The Causes and Effects of Liability Reform: Some Empirical Evidence

46 Pages Posted: 27 Jun 2000  

Thomas J. Campbell

affiliation not provided to SSRN

Daniel P. Kessler

Stanford Graduate School of Business; National Bureau of Economic Research (NBER)

George B. Shepherd

Emory University School of Law

Date Written: January 1995

Abstract

We provide empirical evidence both on the causes and the effects of liability reforms. Using a newly collected data set of state tort laws and a panel data set containing industry-level data by state for the years 1969-1990, we (1) identify the characteristics of states that are associated with liability reforms and (2) examine whether liability reforms influence productivity and employment. We present two central findings. First, reductions in liability levels are associated with increases in measured productivity and employment in most industries that we studied. Second, liability reforms that reduce legal liability are generally positively correlated with measures of political conservatism.

Suggested Citation

Campbell, Thomas J. and Kessler, Daniel P. and Shepherd, George B., The Causes and Effects of Liability Reform: Some Empirical Evidence (January 1995). NBER Working Paper No. w4989. Available at SSRN: https://ssrn.com/abstract=226587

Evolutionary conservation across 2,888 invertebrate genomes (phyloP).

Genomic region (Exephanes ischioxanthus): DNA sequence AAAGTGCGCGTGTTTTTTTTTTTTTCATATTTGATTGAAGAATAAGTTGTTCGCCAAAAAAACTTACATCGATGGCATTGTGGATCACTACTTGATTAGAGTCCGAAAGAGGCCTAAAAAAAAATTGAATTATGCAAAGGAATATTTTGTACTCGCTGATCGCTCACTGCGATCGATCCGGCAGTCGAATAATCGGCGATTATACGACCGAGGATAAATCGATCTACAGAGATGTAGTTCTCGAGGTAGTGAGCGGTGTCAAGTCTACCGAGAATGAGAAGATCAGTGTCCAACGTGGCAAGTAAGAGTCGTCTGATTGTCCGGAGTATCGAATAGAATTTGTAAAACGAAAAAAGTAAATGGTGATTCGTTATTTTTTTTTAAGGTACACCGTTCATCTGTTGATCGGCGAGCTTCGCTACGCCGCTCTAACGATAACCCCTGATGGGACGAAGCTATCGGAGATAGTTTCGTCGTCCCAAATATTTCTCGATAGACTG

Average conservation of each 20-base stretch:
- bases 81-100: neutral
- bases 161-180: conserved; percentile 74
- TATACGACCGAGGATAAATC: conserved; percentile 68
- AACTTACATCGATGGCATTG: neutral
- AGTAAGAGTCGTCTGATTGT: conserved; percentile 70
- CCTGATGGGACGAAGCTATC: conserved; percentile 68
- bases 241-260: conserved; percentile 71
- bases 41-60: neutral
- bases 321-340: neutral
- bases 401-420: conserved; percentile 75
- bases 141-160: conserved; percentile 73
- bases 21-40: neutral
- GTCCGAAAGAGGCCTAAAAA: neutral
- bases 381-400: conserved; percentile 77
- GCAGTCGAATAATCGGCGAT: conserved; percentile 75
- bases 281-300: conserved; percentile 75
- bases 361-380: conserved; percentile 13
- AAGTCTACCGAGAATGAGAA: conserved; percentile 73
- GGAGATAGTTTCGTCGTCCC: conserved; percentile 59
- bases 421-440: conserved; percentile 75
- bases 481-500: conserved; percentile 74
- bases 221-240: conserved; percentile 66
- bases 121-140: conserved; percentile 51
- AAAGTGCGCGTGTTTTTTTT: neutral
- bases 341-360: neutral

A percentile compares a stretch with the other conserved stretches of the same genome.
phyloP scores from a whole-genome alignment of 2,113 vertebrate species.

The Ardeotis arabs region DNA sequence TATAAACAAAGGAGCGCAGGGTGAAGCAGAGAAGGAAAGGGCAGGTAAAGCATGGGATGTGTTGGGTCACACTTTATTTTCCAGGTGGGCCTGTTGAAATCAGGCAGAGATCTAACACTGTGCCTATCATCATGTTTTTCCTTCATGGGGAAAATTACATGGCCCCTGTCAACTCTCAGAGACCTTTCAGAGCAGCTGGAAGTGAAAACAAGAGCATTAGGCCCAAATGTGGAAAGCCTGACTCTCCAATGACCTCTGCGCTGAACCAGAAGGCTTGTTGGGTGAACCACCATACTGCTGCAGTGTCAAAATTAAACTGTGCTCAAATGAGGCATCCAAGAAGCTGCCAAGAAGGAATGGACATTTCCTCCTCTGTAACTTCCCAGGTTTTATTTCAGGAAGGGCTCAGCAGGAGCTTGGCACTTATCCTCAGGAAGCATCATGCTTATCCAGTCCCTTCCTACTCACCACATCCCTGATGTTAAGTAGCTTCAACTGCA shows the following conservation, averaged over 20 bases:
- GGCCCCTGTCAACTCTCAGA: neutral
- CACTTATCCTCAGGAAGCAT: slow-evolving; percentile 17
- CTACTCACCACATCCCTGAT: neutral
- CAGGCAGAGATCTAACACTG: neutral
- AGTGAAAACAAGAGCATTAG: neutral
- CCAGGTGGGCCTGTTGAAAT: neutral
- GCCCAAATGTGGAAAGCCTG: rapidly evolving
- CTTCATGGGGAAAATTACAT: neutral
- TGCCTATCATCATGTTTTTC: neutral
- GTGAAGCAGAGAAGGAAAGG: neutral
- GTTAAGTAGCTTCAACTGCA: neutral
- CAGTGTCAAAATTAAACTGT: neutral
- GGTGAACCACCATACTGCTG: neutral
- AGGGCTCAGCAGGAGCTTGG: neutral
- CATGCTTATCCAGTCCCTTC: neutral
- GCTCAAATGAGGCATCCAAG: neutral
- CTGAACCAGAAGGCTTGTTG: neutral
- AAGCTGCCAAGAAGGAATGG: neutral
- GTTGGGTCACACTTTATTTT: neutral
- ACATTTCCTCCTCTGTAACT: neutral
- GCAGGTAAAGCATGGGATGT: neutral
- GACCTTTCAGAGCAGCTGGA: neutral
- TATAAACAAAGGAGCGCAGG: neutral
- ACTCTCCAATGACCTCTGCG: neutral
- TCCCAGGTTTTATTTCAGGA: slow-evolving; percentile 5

Thomas J. Campbell

affiliation not provided to SSRN

No Address Available

Daniel Philip Kessler (Contact Author)

Stanford Graduate School of Business ( email )

655 Knight Way
Stanford, CA 94305-5015
United States
650-723-4492 (Phone)
650-725-6152 (Fax)

National Bureau of Economic Research (NBER)

1050 Massachusetts Avenue
Cambridge, MA 02138
United States

George B. Shepherd

Emory University School of Law ( email )

1301 Clifton Road
Atlanta, GA 30322
United States
404-727-6978 (Phone)
404-727-6820 (Fax)

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